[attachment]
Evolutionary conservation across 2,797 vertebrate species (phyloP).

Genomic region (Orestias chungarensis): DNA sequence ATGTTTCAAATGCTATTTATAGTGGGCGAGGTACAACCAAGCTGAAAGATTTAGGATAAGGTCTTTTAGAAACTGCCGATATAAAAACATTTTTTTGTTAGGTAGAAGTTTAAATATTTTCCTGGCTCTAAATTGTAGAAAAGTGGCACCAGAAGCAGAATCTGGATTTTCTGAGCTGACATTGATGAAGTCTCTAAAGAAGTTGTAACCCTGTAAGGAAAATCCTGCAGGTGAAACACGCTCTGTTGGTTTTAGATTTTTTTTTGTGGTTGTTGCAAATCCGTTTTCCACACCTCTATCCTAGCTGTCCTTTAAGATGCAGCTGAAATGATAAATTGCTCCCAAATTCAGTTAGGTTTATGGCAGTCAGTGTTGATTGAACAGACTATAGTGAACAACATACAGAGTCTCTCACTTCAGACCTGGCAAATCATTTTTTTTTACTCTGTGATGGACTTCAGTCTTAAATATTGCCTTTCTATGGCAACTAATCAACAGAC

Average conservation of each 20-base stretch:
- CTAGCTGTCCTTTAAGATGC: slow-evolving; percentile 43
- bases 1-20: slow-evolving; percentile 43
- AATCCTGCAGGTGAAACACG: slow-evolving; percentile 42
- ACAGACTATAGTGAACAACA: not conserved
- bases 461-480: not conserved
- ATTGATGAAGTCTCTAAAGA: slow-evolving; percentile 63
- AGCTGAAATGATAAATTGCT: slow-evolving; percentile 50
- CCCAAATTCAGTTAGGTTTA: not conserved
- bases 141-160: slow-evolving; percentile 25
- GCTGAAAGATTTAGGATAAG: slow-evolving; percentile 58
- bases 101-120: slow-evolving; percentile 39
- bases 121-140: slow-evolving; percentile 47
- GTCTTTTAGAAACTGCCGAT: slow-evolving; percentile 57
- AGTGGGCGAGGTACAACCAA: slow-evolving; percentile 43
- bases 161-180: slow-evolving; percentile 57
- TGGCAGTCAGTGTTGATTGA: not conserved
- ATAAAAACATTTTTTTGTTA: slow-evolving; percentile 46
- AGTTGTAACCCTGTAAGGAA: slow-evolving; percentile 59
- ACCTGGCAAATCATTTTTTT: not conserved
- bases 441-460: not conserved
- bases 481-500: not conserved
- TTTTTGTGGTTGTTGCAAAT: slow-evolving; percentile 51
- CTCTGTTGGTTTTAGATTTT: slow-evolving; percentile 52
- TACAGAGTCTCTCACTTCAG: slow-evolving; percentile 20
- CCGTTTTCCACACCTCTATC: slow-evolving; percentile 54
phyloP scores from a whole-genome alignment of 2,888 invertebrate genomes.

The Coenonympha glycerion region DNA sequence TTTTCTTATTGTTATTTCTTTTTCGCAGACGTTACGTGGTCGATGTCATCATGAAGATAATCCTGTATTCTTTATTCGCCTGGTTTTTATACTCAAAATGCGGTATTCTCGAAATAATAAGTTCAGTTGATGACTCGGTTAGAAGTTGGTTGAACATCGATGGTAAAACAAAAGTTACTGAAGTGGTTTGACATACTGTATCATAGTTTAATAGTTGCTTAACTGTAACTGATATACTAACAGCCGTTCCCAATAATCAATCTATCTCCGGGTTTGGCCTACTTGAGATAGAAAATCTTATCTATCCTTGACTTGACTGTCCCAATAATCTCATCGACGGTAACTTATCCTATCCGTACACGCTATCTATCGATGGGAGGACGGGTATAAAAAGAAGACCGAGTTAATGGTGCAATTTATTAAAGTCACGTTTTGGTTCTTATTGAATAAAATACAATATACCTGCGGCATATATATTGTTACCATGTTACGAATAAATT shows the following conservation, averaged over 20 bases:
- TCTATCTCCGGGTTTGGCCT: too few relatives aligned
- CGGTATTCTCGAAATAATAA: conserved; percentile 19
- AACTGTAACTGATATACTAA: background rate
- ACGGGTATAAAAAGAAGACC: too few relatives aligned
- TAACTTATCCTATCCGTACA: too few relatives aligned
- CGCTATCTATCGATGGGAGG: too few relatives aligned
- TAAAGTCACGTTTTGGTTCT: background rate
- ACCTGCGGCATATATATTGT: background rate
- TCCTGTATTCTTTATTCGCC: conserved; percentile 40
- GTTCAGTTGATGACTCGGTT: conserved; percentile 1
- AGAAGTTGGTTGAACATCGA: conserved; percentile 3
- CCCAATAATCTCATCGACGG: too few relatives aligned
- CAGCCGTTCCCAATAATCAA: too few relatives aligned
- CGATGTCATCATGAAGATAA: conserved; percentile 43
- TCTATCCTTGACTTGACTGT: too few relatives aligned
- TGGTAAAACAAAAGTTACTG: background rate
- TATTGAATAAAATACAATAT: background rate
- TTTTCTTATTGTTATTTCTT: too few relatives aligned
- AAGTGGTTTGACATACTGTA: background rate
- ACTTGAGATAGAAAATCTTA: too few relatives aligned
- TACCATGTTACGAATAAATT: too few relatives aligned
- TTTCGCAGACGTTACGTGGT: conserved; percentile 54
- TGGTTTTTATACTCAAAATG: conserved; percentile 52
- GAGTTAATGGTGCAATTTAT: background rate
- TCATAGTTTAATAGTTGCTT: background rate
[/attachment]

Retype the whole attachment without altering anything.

Evolutionary conservation across 2,797 vertebrate species (phyloP).

Genomic region (Orestias chungarensis): DNA sequence ATGTTTCAAATGCTATTTATAGTGGGCGAGGTACAACCAAGCTGAAAGATTTAGGATAAGGTCTTTTAGAAACTGCCGATATAAAAACATTTTTTTGTTAGGTAGAAGTTTAAATATTTTCCTGGCTCTAAATTGTAGAAAAGTGGCACCAGAAGCAGAATCTGGATTTTCTGAGCTGACATTGATGAAGTCTCTAAAGAAGTTGTAACCCTGTAAGGAAAATCCTGCAGGTGAAACACGCTCTGTTGGTTTTAGATTTTTTTTTGTGGTTGTTGCAAATCCGTTTTCCACACCTCTATCCTAGCTGTCCTTTAAGATGCAGCTGAAATGATAAATTGCTCCCAAATTCAGTTAGGTTTATGGCAGTCAGTGTTGATTGAACAGACTATAGTGAACAACATACAGAGTCTCTCACTTCAGACCTGGCAAATCATTTTTTTTTACTCTGTGATGGACTTCAGTCTTAAATATTGCCTTTCTATGGCAACTAATCAACAGAC

Average conservation of each 20-base stretch:
- CTAGCTGTCCTTTAAGATGC: slow-evolving; percentile 43
- bases 1-20: slow-evolving; percentile 43
- AATCCTGCAGGTGAAACACG: slow-evolving; percentile 42
- ACAGACTATAGTGAACAACA: not conserved
- bases 461-480: not conserved
- ATTGATGAAGTCTCTAAAGA: slow-evolving; percentile 63
- AGCTGAAATGATAAATTGCT: slow-evolving; percentile 50
- CCCAAATTCAGTTAGGTTTA: not conserved
- bases 141-160: slow-evolving; percentile 25
- GCTGAAAGATTTAGGATAAG: slow-evolving; percentile 58
- bases 101-120: slow-evolving; percentile 39
- bases 121-140: slow-evolving; percentile 47
- GTCTTTTAGAAACTGCCGAT: slow-evolving; percentile 57
- AGTGGGCGAGGTACAACCAA: slow-evolving; percentile 43
- bases 161-180: slow-evolving; percentile 57
- TGGCAGTCAGTGTTGATTGA: not conserved
- ATAAAAACATTTTTTTGTTA: slow-evolving; percentile 46
- AGTTGTAACCCTGTAAGGAA: slow-evolving; percentile 59
- ACCTGGCAAATCATTTTTTT: not conserved
- bases 441-460: not conserved
- bases 481-500: not conserved
- TTTTTGTGGTTGTTGCAAAT: slow-evolving; percentile 51
- CTCTGTTGGTTTTAGATTTT: slow-evolving; percentile 52
- TACAGAGTCTCTCACTTCAG: slow-evolving; percentile 20
- CCGTTTTCCACACCTCTATC: slow-evolving; percentile 54
phyloP scores from a whole-genome alignment of 2,888 invertebrate genomes.

The Coenonympha glycerion region DNA sequence TTTTCTTATTGTTATTTCTTTTTCGCAGACGTTACGTGGTCGATGTCATCATGAAGATAATCCTGTATTCTTTATTCGCCTGGTTTTTATACTCAAAATGCGGTATTCTCGAAATAATAAGTTCAGTTGATGACTCGGTTAGAAGTTGGTTGAACATCGATGGTAAAACAAAAGTTACTGAAGTGGTTTGACATACTGTATCATAGTTTAATAGTTGCTTAACTGTAACTGATATACTAACAGCCGTTCCCAATAATCAATCTATCTCCGGGTTTGGCCTACTTGAGATAGAAAATCTTATCTATCCTTGACTTGACTGTCCCAATAATCTCATCGACGGTAACTTATCCTATCCGTACACGCTATCTATCGATGGGAGGACGGGTATAAAAAGAAGACCGAGTTAATGGTGCAATTTATTAAAGTCACGTTTTGGTTCTTATTGAATAAAATACAATATACCTGCGGCATATATATTGTTACCATGTTACGAATAAATT shows the following conservation, averaged over 20 bases:
- TCTATCTCCGGGTTTGGCCT: too few relatives aligned
- CGGTATTCTCGAAATAATAA: conserved; percentile 19
- AACTGTAACTGATATACTAA: background rate
- ACGGGTATAAAAAGAAGACC: too few relatives aligned
- TAACTTATCCTATCCGTACA: too few relatives aligned
- CGCTATCTATCGATGGGAGG: too few relatives aligned
- TAAAGTCACGTTTTGGTTCT: background rate
- ACCTGCGGCATATATATTGT: background rate
- TCCTGTATTCTTTATTCGCC: conserved; percentile 40
- GTTCAGTTGATGACTCGGTT: conserved; percentile 1
- AGAAGTTGGTTGAACATCGA: conserved; percentile 3
- CCCAATAATCTCATCGACGG: too few relatives aligned
- CAGCCGTTCCCAATAATCAA: too few relatives aligned
- CGATGTCATCATGAAGATAA: conserved; percentile 43
- TCTATCCTTGACTTGACTGT: too few relatives aligned
- TGGTAAAACAAAAGTTACTG: background rate
- TATTGAATAAAATACAATAT: background rate
- TTTTCTTATTGTTATTTCTT: too few relatives aligned
- AAGTGGTTTGACATACTGTA: background rate
- ACTTGAGATAGAAAATCTTA: too few relatives aligned
- TACCATGTTACGAATAAATT: too few relatives aligned
- TTTCGCAGACGTTACGTGGT: conserved; percentile 54
- TGGTTTTTATACTCAAAATG: conserved; percentile 52
- GAGTTAATGGTGCAATTTAT: background rate
- TCATAGTTTAATAGTTGCTT: background rate